3 Things my Military “Mom Tribe” Gave Me


I arrived in Monterey, California ready to explore my new home and settle in for the next 21 months. I loved our new house, thought the rugged central California coast was one of the most beautiful places I had seen, and looked forward to more time with my husband, who was there to complete a Master’s degree. I was also six months pregnant.

As excited as I was about my new home, I also had a lot of questions. Most about our soon-to-be family of three. What was new motherhood going to be like? Should I set up childcare? Should I work? Stay home? What about a baby shower? All of these things racing through my mind, I reached out to family and mom friends I had made at previous duty stations. They had a lot of sage advice but being so far away, could only offer that.

I know many military spouses have a similar experience as they PCS, regardless of pregnancy or other changes in their family life. So how would I thrive as a new mother in a new place? Let’s be real—some days, I wondered how to just survive.

One of the best things I did was to find a mom tribe. I was fortunate enough to meet a great group of moms and fellow military spouses at a local stroller workout group. Ironically, it was my civilian sister-in-law who first connected me with them, having participated in a similar group in her area. Through our daily workouts, I was able to learn from fellow moms, was encouraged to join the Spouse’s Club on base, and made wonderful friends who have supported me in all areas of my life.

Three things you can gain from a supportive mom tribe:

  1. Confidence. If there’s one thing that new moms need (other than sleep), it’s confidence in their new role. Becoming a parent is one of the most profound transitions that a person faces in their adult life and like any new experience, it can be both overwhelming and humbling. Never before have mistakes felt so profound. Never before have questions been on the mind all of the time. Just hearing a simple “you got this, mama” from someone who sees how hard you are working can put that mom swagger in your step.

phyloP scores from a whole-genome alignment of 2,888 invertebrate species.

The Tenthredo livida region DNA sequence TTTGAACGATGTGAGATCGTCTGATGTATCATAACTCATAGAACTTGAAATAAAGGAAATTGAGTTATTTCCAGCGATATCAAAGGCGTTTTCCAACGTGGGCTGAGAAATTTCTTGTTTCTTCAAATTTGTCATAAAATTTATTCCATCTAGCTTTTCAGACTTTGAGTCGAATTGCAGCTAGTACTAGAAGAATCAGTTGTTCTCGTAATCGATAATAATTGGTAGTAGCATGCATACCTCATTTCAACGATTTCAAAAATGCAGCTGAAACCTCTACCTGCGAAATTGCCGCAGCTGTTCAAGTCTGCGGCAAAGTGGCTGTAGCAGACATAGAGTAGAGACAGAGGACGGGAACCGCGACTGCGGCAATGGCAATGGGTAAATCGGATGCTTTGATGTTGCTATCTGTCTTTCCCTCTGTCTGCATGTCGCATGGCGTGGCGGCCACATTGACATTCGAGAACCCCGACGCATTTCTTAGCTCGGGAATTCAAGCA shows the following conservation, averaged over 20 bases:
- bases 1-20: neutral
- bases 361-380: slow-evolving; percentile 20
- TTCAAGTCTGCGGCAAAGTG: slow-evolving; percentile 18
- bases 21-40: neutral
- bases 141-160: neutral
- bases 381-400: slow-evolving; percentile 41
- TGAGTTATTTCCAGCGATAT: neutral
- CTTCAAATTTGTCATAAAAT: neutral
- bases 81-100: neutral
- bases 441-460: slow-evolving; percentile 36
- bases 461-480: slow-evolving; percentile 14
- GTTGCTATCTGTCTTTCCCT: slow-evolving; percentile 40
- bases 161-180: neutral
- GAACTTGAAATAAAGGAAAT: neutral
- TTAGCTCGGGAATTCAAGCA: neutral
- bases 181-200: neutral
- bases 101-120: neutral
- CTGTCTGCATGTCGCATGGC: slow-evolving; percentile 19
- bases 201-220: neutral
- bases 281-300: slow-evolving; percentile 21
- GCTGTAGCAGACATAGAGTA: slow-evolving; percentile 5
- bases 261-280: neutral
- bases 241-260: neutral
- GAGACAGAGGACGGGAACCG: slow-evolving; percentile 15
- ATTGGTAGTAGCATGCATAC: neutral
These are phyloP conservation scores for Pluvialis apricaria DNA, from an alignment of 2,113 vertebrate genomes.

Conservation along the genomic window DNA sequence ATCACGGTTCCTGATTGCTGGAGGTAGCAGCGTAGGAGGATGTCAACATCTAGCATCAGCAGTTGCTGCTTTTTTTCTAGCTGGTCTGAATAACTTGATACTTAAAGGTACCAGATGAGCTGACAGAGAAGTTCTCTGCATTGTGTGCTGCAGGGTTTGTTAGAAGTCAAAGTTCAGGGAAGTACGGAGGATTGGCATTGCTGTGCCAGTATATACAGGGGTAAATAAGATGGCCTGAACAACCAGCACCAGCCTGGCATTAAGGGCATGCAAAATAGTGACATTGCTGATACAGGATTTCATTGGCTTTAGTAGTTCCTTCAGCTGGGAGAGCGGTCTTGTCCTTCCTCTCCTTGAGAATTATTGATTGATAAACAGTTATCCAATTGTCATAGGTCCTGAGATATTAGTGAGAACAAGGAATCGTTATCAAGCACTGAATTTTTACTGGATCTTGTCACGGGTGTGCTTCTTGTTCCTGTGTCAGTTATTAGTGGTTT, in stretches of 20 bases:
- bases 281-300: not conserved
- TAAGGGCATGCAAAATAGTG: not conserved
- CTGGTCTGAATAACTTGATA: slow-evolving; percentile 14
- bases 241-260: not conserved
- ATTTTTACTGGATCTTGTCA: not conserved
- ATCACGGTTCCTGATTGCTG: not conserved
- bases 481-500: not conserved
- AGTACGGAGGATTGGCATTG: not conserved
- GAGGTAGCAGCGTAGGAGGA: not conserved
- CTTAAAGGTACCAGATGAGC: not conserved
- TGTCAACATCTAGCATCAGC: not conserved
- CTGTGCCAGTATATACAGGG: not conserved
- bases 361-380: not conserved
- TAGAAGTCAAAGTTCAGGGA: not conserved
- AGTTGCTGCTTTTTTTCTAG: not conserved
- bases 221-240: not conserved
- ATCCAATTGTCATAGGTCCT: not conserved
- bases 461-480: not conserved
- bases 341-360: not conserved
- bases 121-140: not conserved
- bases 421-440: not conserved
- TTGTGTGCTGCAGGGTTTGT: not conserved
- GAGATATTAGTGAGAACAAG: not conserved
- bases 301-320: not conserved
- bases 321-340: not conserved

2. Community. Establishing a community is important for new moms and new babies alike. In fact, a group that supports each other in trying times, celebrates achievements, and makes life richer is something the whole family can benefit from. Just as you are learning from other moms, your kids can learn from other kids and feel that they are part of something larger than themselves.
  3. Sanity. When you are going on day three without a shower, haven’t eaten a hot meal in just as long, and are hearing the same song on repeat from a baby toy for the hundredth time, you will want a break. And don’t get me started on the challenge of doing things like getting your teeth cleaned or your eyebrows waxed. Enter the mom tribe. The best way to get a babysitter is to trade for one. You take their kids on a certain day and they take yours on another. It will save your sanity and your eyebrows. Trust me on this.

If you are in this season of life, the one where you are facing a huge transition like becoming a parent, don’t hesitate to reach out to groups in your area. If you’re a workout enthusiast, look for a group that caters to moms. If you’re more of a book person, find a book club through your library. Whatever your thing is, find it! The biggest hurdle for most of us is taking that first step. But I can say from experience that it will not only provide a much needed outlet, it will often lead to other opportunities that you didn’t even know existed.

Posted by Katie Begley, NMFA volunteer and military spouse, Monterey, CA

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